Sourcing of ancient artifacts has gotten a new advance.
While at the University of Sheffield in the years 1965–1972, Professor Lord Colin Renfrew developed a technique that matched stone tools made of obsidian, naturally occurring glass, to their volcanic origins based on their chemical fingerprints. It was considered one of the greatest successes in scientific archeology, matching artifacts to specific volcanoes was a significant leap forward in understanding trade, contact, and cultural change in the ancient world.
40 years later, Dr. Ellery Frahm from Sheffield has developed the new technology to better study Mesopotamian obsidian tools. Where it was once only possible to match an artifact to a particular volcano or lava flow, sometimes covering dozens of chemically uniform square kilometers, a new technique built on magnetic analyses allows for much greater specificity of an artifact's origin, enabling human behaviors in the past to be reconstructed with greater spatial resolution than previously possible.
The magnetic properties of obsidian vary on the scale of meters, not kilometers, enabling researchers to match an artifact to a particular quarry at the volcano. The new technique takes advantage of that. Frahm and his collaborator, Dr. Joshua Feinberg at the University of Minnesota, like the simplicity of the approach and how widely applicable it will be. "Our magnetic tests were chosen in part for their simplicity so that most rock magnetism laboratories could take the necessary measurements and apply this new approach worldwide. We did not want to develop a technique that could only be done in one or two laboratories in the world. It was important the approach be accessible, making it as 'open source' as possible."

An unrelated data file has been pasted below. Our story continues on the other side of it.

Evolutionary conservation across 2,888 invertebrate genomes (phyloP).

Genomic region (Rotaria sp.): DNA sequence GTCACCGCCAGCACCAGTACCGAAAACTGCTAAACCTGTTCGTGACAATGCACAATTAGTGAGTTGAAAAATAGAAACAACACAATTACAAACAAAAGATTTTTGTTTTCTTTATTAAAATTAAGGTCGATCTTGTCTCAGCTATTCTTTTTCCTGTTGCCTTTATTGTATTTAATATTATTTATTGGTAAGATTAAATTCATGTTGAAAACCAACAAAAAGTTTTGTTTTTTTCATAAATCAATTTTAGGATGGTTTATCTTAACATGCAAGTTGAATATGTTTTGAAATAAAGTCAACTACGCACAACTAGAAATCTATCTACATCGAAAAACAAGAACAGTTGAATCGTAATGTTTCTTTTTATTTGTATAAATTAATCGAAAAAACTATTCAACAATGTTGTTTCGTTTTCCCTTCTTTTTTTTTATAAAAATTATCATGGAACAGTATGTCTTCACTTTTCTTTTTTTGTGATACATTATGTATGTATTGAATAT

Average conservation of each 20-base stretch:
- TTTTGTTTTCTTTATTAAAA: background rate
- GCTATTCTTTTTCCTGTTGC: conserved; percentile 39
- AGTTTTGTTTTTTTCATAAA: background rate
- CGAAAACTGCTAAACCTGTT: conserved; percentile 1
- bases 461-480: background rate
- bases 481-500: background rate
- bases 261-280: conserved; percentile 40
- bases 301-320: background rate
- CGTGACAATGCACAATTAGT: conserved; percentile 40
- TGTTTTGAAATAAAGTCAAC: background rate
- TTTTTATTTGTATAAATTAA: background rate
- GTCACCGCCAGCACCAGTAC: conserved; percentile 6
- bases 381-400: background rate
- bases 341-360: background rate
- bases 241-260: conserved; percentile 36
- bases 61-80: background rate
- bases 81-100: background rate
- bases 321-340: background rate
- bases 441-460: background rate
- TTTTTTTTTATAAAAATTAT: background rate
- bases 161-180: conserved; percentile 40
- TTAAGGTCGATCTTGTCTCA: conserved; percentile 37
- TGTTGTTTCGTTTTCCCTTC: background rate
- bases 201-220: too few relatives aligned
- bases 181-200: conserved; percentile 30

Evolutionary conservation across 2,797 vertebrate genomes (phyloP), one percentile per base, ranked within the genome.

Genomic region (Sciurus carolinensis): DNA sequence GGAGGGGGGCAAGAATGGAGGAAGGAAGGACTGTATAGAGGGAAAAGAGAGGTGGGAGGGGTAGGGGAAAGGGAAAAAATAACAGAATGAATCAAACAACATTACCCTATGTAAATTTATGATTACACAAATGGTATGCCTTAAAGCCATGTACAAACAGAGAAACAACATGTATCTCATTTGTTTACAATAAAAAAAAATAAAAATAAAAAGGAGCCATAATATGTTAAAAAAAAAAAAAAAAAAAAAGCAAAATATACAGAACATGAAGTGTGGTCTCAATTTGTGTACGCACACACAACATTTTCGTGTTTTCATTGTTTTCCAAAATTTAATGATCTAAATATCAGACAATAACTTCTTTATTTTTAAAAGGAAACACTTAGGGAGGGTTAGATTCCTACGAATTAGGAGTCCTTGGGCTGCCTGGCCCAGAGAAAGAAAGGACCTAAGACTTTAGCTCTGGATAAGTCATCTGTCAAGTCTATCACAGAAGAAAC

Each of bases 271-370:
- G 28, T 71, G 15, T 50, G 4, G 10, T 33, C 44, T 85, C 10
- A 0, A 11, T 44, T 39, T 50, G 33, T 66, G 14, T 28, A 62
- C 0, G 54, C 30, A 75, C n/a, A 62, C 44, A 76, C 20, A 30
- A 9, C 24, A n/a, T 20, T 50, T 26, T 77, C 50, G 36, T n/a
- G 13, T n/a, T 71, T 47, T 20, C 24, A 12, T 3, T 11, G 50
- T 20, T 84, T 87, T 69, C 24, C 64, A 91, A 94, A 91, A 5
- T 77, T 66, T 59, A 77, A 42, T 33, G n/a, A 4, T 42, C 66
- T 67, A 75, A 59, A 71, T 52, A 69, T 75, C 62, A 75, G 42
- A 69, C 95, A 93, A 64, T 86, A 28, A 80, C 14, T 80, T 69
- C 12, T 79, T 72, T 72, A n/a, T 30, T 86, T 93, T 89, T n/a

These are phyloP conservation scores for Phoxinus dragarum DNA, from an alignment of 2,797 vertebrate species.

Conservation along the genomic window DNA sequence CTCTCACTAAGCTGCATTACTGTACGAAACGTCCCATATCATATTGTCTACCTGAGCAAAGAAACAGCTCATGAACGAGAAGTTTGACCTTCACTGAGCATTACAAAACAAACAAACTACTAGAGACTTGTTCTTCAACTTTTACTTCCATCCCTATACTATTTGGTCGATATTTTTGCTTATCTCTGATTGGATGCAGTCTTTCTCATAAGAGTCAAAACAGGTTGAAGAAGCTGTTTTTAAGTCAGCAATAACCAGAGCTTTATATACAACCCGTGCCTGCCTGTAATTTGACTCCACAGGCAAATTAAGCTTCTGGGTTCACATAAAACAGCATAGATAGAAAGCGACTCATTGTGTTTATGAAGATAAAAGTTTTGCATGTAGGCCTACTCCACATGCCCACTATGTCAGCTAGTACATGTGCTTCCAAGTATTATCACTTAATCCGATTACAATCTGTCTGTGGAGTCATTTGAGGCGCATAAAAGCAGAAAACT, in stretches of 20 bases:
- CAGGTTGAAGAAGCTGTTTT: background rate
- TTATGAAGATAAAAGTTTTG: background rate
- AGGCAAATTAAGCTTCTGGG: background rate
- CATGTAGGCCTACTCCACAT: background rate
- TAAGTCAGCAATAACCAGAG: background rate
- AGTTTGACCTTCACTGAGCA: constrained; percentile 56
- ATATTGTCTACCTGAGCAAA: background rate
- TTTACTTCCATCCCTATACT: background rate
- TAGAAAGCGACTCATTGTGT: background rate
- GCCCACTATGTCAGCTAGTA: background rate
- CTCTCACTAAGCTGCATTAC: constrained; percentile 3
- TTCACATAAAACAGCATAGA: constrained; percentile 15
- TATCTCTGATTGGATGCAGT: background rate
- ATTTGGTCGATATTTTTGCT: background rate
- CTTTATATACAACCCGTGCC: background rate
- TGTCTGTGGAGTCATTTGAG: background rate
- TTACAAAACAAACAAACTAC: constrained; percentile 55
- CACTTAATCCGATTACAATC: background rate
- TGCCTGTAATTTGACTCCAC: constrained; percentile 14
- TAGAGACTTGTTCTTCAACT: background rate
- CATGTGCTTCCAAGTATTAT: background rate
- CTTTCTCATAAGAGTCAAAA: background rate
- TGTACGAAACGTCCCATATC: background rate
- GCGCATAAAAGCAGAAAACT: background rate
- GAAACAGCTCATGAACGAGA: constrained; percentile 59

Development of this approach partly depended on the sheer quantities of specimens and artifacts studied, "This study involved more magnetic measurements of obsidian than all previously published studies combined," explained Frahm. "The resulting picture revealed how to identify quarries of particular importance to Mesopotamian peoples, and it helps us to piece together their cultural significance."
The proof of concept was in Syria, where there are concerns that yet another political conflict risk the state's cultural heritage as well. The cultural significance of artifacts to Syria's heritage is important to Frahm. "During my fieldwork in Syria, I identified some spectacular artefacts that should be curated and displayed to the Syrian public at the Deir ez-Zor archaeological museum.
"Unfortunately, Deir ez-Zor has been a centre of fighting since summer 2011. The last time I had an update, the museum had become a stronghold for the Syrian military, even with snipers on the roof, and it appears that when they pulled out last fall, the museum was essentially trashed. This has a doubly damaging effect on the country. Not only do many Syrians see archaeological sites and artefacts as part of their heritage, but also archaeological excavations put money into the local economy and employ local workers, helping people in rural villages make ends meet. Protecting Syrian heritage throughout this terrible conflict is an issue that needs attention from people who are in a position to help."